One neighbour, who declined to be named, told Business Insider that the photo was “99%” taken in the London house, citing the white bannister in the photo that’s also visible to anyone looking through the townhouse’s window.
The residential street, located minutes away from the busy Knightsbridge district and Hyde Park, and valued for its convenience to major roads and shops as well as its relative tranquility.
The street is just a few minutes away from the Harvey Nichols department store and five-star Mandarin Oriental hotel.
High-profile figures in British society such as former Prime Minister Margaret Thatcher, “Doctor Who” actress Billie Piper, and Hans Kristian Rausing – the Swedish billionaire accused of killing his wife in 2012 – all lived nearby, a longtime employee at a local hardware store told Business Insider.
While most of the properties on the street are residential townhouses, Business Insider also spotted two pubs, two estate agencies, one Michelin-starred restaurant, and a cafe on the street alone.
Houses on Maxwell’s street sell from at least £2.5 million ($US3 million), an employee at a nearby estate agent told Business insider.
“It’s like a community here,” the estate agent and a woman at a nearby art gallery told Business Insider in separate conversations on Wednesday, referring to the abundance of restaurants, bars, and shops in the vicinity.
Most of the businesses in the area have changed hands, but at least four businesses – a newsagents, a pub, a hardware store, and a wine bar – had been there for at least two decades, suggesting they might have crossed paths with Maxwell.
An employee at the pub across the street from Maxwell’s house refused to answer any of Business Insider’s questions, and said repeatedly that the business had nothing to do with Maxwell.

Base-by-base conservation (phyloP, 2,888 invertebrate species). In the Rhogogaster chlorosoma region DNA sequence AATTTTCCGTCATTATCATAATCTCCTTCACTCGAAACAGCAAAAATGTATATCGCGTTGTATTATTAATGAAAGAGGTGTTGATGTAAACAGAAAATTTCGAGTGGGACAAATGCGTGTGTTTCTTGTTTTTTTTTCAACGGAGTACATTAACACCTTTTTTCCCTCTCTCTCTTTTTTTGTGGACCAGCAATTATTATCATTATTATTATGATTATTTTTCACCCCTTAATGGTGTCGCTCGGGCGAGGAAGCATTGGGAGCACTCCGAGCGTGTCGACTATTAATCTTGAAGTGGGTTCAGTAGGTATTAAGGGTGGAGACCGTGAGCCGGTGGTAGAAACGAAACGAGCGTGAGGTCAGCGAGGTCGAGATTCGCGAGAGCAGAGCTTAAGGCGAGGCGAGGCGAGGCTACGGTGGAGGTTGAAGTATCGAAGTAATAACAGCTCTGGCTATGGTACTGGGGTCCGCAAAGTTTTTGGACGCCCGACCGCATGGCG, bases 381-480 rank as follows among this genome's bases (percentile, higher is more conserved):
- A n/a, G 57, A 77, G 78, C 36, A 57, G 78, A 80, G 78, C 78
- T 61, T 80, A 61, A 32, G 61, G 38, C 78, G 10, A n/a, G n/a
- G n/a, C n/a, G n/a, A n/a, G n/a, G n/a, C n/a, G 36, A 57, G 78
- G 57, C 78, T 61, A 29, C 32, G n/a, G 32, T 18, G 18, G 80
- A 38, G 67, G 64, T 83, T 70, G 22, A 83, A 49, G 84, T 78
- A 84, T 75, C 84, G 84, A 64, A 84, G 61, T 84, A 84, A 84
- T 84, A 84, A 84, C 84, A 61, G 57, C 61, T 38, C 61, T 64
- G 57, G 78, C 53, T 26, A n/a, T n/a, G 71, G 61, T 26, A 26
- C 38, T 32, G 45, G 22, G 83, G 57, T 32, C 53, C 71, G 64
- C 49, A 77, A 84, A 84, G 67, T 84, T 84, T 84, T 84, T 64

Employees at the other longstanding businesses said they didn’t know Maxwell owned property or lived on the street, and that they had either never seen her or noticed her in the past.
Despite its characterization as a “community,” residents don’t appear to mingle much.
“It’s not really the kind of street where everyone talks to each other,” one unnamed resident told The Daily Beast last week. “It’s actually been quite nice having all you lot [journalists] around because there’s been someone to talk to.”
Nonetheless, the area has come under intense observation over the past few weeks as international attention on the Epstein accusations focused on Maxwell. Two people on the street told Business Insider on Wednesday that many reporters had visited the street over the past two weeks.
Some 2,000 pages of court documents containing allegations against Epstein and Maxwell were unsealed earlier this month. Epstein died by suicide one day later, and legal experts say Maxwell may have taken his place as the “kingpin” that prosecutors want to take down.
Authorities have not brought any charges against Maxwell thus far, with former federal prosecutors telling Business Insider’s Michelle Mark that they likely won’t do so until they have an airtight case.
After Jeffrey Epstein’s suicide, Ghislaine Maxwell may have taken his place as the ‘kingpin’ prosecutors are looking to take down. But experts say don’t expect criminal charges anytime soon.
Britain’s Daily Telegraph on Monday published images of Maxwell’s sister, Christine, packing up bags near the Massachusetts beachfront mansion owned by tech CEO Scott Borgerson, where Ghislaine was reported to be staying.
Locals in Manchester-By-the-Sea, the Massachusetts beachfront, said Ghislaine Maxwell often took walks on the beach but largely kept a low profile, the Telegraph reported.